Monday, July 04, 2005

This is interesting. I read Guns, Germs and Steel a few years ago, have re-read it a couple times since, and found it very persuasive within certain boundaries (post-hunter-gatherer and pre-state; after that Victor Hanson's theories of how societies evolved make far more sense when all the facts are considered, before that Jared tends to romanticize just how awfully brutal and pointless hunter-gatherer life must have been).

Jared's a great writer and scientist, but he's definitely succumbed to a bit of Luddite madness. What a shame.

Sigh. Two great authors shatter my illusions about them in one week.

(h/t to the indispensable Pixy Misa)


Anonymous Anonymous said...

Well, at least he's an interesting loony. I really, really wonder about people who extol behaviors they know little or nothing about. This Rousseauian BS about "noble savages" got old long ago.

I am especially incensed by those who go to "live" with non-modern societies, basically as tourists. They bring in food and medicines and supplies and who knows what. Then they get shepherded around by the youngest possible society member to keep the out of trouble and out of the other members' hair.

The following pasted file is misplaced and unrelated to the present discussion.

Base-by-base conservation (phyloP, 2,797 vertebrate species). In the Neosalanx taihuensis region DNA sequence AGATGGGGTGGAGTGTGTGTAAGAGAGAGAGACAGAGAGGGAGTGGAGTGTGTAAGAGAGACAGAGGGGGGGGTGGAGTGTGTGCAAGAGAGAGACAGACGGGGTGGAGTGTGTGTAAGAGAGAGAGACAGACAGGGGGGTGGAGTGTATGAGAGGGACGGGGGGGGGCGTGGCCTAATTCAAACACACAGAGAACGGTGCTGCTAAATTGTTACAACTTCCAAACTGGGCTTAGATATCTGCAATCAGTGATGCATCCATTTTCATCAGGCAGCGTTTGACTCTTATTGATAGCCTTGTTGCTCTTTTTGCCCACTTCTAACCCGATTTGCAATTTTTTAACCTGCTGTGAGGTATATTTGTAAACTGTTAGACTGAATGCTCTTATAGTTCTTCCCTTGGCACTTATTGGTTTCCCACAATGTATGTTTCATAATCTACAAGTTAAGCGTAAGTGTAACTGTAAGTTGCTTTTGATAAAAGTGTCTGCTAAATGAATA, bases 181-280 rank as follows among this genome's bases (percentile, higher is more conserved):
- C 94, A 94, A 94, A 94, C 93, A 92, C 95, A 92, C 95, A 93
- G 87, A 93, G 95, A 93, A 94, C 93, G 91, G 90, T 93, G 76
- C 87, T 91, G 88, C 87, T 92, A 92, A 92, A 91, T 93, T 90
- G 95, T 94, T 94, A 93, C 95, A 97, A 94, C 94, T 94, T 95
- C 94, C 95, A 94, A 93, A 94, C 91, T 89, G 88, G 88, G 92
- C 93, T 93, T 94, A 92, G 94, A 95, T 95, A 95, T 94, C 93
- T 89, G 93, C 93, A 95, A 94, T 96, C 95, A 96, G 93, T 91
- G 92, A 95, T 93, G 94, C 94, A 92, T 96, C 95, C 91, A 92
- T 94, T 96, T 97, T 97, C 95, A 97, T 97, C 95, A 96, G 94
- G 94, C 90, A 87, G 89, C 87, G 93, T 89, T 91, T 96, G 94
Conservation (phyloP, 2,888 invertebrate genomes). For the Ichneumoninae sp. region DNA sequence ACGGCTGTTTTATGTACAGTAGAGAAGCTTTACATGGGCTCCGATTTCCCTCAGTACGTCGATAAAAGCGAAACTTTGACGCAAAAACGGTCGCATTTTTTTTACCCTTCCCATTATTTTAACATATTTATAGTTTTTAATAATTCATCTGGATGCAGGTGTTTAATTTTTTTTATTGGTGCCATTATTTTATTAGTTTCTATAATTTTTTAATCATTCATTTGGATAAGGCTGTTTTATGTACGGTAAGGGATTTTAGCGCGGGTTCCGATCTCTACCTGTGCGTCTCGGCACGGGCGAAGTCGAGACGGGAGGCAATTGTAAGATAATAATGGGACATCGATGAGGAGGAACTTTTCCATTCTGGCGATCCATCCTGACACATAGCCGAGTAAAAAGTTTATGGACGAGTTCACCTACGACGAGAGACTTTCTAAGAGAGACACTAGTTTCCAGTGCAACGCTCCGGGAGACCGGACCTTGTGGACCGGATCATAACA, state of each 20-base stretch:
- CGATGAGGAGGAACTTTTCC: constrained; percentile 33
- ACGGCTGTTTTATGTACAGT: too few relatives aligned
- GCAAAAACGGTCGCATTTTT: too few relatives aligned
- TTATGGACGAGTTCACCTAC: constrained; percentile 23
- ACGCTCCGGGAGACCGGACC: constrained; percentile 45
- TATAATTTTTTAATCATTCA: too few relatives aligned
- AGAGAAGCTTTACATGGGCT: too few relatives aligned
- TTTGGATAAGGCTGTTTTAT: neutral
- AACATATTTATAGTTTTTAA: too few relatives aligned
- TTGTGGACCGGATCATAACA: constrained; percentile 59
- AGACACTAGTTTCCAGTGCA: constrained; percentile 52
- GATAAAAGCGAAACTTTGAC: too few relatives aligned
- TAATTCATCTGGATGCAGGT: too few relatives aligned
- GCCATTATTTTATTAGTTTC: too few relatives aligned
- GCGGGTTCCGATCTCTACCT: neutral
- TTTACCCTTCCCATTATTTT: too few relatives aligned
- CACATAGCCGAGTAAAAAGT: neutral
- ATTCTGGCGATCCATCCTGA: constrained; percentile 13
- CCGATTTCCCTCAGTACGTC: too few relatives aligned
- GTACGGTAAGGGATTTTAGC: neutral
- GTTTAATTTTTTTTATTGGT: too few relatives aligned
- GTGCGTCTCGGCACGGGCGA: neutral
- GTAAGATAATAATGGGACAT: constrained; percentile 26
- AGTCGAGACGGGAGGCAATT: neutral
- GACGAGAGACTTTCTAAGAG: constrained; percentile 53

What a waste.

10:23 AM  
Blogger TallDave said...

You know, it's funny. In GG&S Jared goes on about how if anything modern hunter-gatherers are more intelligent than us because they have to be to survive in their harsher environment, and also points out they tend to kill each other with astonishing frequency. To then say "Gee, too bad we didn't all decide to keep living that way" is pretty hard to reconcile.

1:29 PM  
Blogger Roger Fraley said...

I liked GG&S but little of it stayed with me. I received the new one about how culturs fall apart as a Christmas gift, but it has received some bad reviews. So I don't know when it will come out of the 'to read' stack and actually be read.

2:50 PM  

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